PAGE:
Free telehealth service increases access to COVID-19 treatments

This blog is periodically updated to reflect changes in treatment guidelines.

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Update, 3/27/23 – The Color Health telehealth service to receive oral antiviral medication is now available to children ages 12 – 17, with parental or adult caregiver consent.

Update, 2/3/23 – On Feb. 2, 2023, the U.S. Food and Drug Administration issued new guidelines stating that it is not necessary to test positive for COVID-19 in order to qualify for oral antiviral medications, Paxlovid or Lagevrio (molnupiravir).

If you have difficulty getting a prescription for the antivirals Paxlovid or Lagevrio (molnupiravir), a new free telehealth (remote) service may help. Oregon Health Authority (OHA) has partnered with Color Health, Inc. to offer online or telephone support to get COVID-19 antivirals to eligible people ages 12 and up within 24-48 hours, regardless of health insurance status, at no cost. Parental or adult caregiver consent is required for patients under age 18.

“These medicines can help prevent severe COVID-19 illness, hospitalization and even death,” said Andrea Lara, M.D., M.P.H., at OHA. “They should be available for free for anyone who needs them, whether or not the person has health insurance.”

The service will especially benefit communities hit hardest by COVID-19, including Tribal nations and communities of color.

Not everyone is eligible for COVID-19 antivirals, but those who are must start taking the medication within five days of symptom onset. There are several options for people seeking COVID-19 antivirals, and OHA encourages people with insurance to first consult their health care provider, if they have one. If you don’t have a health care provider, you can look for a nearby Test-to-Treat location. Test-to-Treat (T2T) connects you (in person) with a health care provider who can determine eligibility  and prescribe COVID-19 antivirals. T2T may include a fee for those without health insurance.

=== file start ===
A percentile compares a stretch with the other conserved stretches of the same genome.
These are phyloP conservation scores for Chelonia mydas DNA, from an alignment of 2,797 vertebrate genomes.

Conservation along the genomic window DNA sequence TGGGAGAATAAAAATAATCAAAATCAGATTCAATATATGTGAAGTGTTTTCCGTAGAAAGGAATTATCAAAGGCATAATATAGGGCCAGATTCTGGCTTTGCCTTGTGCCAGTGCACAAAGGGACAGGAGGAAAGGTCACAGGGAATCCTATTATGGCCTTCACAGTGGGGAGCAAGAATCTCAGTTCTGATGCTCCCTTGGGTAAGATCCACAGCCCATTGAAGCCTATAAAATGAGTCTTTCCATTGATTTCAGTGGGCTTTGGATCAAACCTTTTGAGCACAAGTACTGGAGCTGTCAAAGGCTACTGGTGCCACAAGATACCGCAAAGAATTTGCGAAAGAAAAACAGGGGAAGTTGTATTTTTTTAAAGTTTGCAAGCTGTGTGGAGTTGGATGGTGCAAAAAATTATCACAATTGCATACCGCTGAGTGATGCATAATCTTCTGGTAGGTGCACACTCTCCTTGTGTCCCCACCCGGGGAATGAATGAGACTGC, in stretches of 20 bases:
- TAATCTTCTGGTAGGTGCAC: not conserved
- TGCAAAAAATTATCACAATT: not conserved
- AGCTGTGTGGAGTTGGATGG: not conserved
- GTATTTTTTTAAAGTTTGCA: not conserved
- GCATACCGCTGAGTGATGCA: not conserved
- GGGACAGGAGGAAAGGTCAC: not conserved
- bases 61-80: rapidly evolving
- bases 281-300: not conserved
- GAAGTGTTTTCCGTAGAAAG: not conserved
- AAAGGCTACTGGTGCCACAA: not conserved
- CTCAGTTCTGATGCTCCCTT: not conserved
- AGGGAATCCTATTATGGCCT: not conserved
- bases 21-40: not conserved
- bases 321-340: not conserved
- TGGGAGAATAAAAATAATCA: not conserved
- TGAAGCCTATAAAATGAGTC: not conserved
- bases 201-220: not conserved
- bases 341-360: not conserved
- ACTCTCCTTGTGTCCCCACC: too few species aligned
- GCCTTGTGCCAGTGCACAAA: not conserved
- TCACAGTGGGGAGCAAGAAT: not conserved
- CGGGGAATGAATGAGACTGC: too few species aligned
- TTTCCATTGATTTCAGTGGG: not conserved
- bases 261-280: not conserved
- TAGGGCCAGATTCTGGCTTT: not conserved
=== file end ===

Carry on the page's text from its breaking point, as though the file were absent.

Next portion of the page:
If you don’t have health insurance or a health care provider, or if you live far from any Test-to-Treat locations or can’t get an appointment within five days of symptom onset, use the Color Health telehealth service. You must provide an Oregon address to use the service.

The service is available every day, 8 a.m. to 8 p.m., in multiple languages.

There are two ways to use Color Health’s telehealth service:

1. Visit

  • Before you start the survey, you must make an account using an email address. You’ll be asked for your contact information including phone number, email address and home address.
Sample question from the Color Health survey
  • You will be asked for demographic information such as gender orientation and race, as well as what language you’d like to use for the questionnaire and consultation.
  • Complete the online questionnaire. You will be asked questions such as whether you’re pregnant, taking any medications or have any ongoing medical conditions such as diabetes, cancer, hepatitis, heart disease, high blood pressure and more.
  • You may then speak to a health care provider who will ask you a few more questions to determine your eligibility for an oral antiviral. You can choose to have this conversation over the phone or on a video call. Wait time for either should be a half hour or less.

You can also access Color Health’s online telehealth services using these QR codes with your smart phone or tablet:


2. Call 833-273-6330 (toll-free) – If you are unable to access the internet, a phone operator will start the process and can connect you with a health care provider. For people who don’t speak English, the operator can bring an interpreter on the line.

If the health care provider determines you are eligible to receive COVID-19 antiviral medication, they will prescribe it immediately, either to your preferred pharmacy for pick up or delivered to your home within 24-48 hours.

For general questions about Color Health’s telehealth services, call the customer service line at (844) 352-6567, 7 a.m. to 5 p.m. You can also email for general questions.

For more information on COVID-19 treatments, visit OHA’s webpage.